The image of Shri Devi Dudsolma pictured above is taken from a photograph of a paper poster acquired in 1973. The poster is believed to have been made in India in the late 1960s or early 70s. There is no information on the poster at all, front or back, no writing and no numbers. If anybody has seen another image like this or knows where this original painting resides then please send an e-mail to us at Thank you.

Please see the extensive Shri Devi Resource Page

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Magzor Gyalmo, a form of Shri Devi

September 20, 2009 ·

Magzor Gyalmo, meaning the Queen who Repels Armies, or the Queen who has the power to turn back armies, belongs to the larger class of enlightened protector deities known as Shri Devi, or Palden Lhamo in Tibetan. Magzor Gyalmo is a wrathful emanation of the peaceful goddess Sarasvati, popular in both Hinduism and Buddhism.

Shri Devi is understood as a class of female protectors. Some say that there are twenty-one forms of Shri Devi, often including the Bon protector Sipai Gyalmo as one of the forms. Not all forms of Shri Devi have the same entity. The principal form of the protector, Dudsolma or Dudmo Remati, appearing with one face and four arms, riding a donkey, is a wrathful manifestation of Shri Lakshmi. Magzor Gyalmo with two arms, riding a mule, is a manifestation of Sarasvati. In the Bon Religion Sipai Gyalmo is the wrathful form of Satrig Ersang, one of the four principal deities/gods of the Bon Religion.

Magzor Gyalmo, often shortened to Magzorma, was first popularized in Tibet by the Zhang, Mu and Sakya family lineages. This form of Shri Devi was likely indigenous to Tibet and the result of a pure vision (dag nang) or a revealed treasure (terma) discovery. It later entered the Gelug School through the family tradition of either the 1st or the 2nd Dalai Lama (see possibly the earliest Gelug painting). Again at the time of the 5th Dalai Lama in the 17th century it became the special protector of the Dalai Lama incarnation tradition and of the Ganden Podrang Government of Tibet.

The majority of Magzor Gyalmo paintings and sculpture on the HAR website were created for Gelug practitioners and institutions in Tibet, Mongolia and China. Of the nearly 100 objects on the site only three paintings can be identified as belonging to the Sakya Tradition. All of the others are Gelug in origin. How do we know?

There are two ways to distinguish between Sakya and Gelug forms of Magzor Gyalmo. With paintings, inspecting the over-all composition, the minor figures surrounding the central Magzor Gyalmo must be looked at carefully. [1] It is most often the case that Lama Tsongkapa, founder of the Gelug Tradition, wearing a yellow hat, will be placed at the top center, and if not there then somewhere else along the top of the painting. [2] In the texts describing the iconography of Magzorma, for the Gelug, she has a snow lion as an earring for the right ear and a coiled snake for the left earring. In the Sakya Tradition this iconographic detail is reversed. Don't believe us? Look for yourself: Gelug Example, Sakya Example.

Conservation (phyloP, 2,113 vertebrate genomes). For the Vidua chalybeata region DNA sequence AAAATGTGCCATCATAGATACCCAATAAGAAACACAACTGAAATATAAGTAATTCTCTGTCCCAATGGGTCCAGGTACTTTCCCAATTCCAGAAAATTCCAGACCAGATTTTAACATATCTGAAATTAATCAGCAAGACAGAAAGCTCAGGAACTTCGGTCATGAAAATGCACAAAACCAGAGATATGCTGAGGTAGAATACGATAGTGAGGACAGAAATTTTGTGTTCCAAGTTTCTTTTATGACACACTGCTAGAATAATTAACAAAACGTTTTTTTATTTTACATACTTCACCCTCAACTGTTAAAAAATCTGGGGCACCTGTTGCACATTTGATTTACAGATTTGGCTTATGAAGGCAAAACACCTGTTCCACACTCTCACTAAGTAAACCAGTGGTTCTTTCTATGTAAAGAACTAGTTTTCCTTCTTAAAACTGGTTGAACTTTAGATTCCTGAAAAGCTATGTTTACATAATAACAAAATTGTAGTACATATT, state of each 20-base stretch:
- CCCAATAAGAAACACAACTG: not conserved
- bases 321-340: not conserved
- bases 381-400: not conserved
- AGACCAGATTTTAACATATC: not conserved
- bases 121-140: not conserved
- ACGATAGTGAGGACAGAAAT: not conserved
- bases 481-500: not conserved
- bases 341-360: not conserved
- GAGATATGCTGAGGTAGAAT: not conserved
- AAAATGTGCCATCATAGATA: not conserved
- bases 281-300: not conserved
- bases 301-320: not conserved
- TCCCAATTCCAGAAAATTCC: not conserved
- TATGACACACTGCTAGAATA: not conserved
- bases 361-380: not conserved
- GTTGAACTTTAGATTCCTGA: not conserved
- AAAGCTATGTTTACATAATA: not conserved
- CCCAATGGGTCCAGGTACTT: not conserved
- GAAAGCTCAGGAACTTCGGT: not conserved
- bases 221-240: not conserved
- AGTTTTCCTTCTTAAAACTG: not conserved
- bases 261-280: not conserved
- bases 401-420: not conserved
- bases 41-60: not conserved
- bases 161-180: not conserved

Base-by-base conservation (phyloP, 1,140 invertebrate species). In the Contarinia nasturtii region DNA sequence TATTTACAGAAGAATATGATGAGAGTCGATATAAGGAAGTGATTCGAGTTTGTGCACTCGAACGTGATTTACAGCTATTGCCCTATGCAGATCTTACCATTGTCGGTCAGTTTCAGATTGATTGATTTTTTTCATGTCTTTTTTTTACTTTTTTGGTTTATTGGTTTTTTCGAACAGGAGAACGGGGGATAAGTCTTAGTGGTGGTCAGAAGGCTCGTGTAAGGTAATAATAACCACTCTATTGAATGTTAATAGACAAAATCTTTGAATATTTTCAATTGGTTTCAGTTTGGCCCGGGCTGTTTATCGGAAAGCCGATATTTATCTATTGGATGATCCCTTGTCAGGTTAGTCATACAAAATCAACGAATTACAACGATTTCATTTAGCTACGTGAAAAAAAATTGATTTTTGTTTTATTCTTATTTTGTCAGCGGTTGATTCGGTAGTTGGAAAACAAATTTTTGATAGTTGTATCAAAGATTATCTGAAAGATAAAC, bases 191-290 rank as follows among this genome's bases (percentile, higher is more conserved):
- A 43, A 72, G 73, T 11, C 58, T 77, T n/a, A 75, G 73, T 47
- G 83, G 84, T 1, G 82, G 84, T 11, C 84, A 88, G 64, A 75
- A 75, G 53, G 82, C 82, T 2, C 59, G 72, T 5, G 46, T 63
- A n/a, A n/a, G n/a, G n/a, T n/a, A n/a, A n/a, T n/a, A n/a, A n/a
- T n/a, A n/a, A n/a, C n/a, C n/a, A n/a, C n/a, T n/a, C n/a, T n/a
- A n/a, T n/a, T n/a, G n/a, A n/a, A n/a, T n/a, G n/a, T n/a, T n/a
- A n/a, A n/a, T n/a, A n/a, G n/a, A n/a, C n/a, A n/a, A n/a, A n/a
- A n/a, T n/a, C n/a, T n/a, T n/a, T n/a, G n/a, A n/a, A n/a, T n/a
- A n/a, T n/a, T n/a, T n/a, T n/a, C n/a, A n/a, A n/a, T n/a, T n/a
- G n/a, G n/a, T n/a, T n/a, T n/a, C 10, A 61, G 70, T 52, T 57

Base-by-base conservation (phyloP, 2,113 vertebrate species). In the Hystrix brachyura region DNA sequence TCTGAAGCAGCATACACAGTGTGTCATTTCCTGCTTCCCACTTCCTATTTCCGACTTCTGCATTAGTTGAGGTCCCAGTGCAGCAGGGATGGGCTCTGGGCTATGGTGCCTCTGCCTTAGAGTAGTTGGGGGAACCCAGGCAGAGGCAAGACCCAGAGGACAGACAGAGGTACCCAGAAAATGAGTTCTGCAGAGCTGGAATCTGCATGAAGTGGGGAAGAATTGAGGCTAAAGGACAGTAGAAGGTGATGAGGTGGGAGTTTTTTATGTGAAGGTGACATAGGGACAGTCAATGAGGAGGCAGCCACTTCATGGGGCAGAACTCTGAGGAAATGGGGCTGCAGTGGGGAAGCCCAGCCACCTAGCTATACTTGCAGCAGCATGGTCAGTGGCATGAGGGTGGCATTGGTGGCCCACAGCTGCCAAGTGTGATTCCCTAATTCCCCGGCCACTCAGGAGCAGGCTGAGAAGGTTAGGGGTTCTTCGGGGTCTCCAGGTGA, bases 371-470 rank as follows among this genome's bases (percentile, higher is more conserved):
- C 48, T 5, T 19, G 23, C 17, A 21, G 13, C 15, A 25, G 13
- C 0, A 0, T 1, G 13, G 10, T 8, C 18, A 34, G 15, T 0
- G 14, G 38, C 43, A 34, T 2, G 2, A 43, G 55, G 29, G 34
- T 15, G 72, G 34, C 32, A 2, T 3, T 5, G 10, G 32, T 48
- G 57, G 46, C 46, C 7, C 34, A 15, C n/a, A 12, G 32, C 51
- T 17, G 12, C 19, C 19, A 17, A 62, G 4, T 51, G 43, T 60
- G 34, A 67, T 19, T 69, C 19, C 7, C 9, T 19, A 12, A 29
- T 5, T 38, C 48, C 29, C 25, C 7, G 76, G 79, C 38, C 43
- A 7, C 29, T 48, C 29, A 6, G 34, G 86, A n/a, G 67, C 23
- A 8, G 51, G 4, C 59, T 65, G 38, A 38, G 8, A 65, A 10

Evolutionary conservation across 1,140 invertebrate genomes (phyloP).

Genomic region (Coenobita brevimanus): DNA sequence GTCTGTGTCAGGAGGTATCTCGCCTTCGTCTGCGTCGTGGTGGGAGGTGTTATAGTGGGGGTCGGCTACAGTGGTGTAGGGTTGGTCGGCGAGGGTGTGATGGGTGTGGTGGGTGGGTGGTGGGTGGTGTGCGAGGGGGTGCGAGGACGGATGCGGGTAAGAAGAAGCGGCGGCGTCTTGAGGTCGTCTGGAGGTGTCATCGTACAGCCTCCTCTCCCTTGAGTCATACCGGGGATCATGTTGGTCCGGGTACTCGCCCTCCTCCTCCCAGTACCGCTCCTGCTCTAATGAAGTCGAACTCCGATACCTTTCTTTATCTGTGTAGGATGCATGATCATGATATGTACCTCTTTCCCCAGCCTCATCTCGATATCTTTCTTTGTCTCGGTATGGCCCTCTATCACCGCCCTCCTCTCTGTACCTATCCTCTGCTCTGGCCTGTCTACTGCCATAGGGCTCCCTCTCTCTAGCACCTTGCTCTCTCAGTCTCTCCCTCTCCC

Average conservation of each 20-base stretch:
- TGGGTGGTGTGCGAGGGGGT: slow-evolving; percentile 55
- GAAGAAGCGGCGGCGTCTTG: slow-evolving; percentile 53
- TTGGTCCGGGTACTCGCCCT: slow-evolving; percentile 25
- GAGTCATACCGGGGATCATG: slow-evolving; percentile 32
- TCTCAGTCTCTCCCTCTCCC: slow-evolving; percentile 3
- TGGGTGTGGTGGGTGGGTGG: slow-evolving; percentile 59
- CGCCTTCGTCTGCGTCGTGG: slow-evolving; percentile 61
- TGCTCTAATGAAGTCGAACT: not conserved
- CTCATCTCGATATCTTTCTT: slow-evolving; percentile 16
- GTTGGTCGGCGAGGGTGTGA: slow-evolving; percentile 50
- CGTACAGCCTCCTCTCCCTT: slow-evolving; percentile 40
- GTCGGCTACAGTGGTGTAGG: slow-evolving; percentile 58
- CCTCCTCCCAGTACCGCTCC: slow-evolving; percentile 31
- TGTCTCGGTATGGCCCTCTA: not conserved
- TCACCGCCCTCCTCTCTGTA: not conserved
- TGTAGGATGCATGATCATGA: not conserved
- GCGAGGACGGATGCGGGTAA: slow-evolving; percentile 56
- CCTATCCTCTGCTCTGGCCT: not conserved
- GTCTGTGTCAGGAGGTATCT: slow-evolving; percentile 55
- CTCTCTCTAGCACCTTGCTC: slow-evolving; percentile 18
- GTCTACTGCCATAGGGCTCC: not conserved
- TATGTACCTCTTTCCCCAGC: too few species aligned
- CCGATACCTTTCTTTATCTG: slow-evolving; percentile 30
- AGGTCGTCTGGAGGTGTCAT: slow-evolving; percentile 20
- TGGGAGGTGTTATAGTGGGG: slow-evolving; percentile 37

Because Magzorma is the wrathful form of Sarasvati and because Sarasvati is the goddess of learning and eloquence, then it follows that she is related to and paired with the bodhisattva of wisdom - Manjushri. However, it would not be proper to have the peaceful appearance of Manjushri associated with the wrathful appearance of Magzorma. So, with all of that said, Magzorma is most commonly associated with the wrathful forms of Manjushri: Heruka Vajrabhairava, Rakta Yamari or Krishna Yamari. These three are the most wrathful forms of Manjushri. They are also meditational deities of the Anuttarayoga Classification of Tantra. It is very common to find one of these three wrathful figures of Manjushri at the top of a Magzorma painting. Sakya paintings generally portray Rakta Yamari at the top along with one or two Lama figures, and often Ngorchen Kunga Zangpo, wearing a red pandita hat.

In the Tantra narrating the history of Magzorma she is described as the servant or younger sister of Shri Devi (with four arms). Aside from functioning as a protector deity in the Sakya and Gelug Traditions of Tibetan Buddhism, Magzor Gyalmo is used extensively in the ritual of divination - generally using dice or prayer beads.

The textual source for Magzor Gyalmo is the Dakinyagnijihajvala Tantra, Dege Kanjur, volume 98, pp.223-253. It is found in the Nyingma Tantra section, vol.3.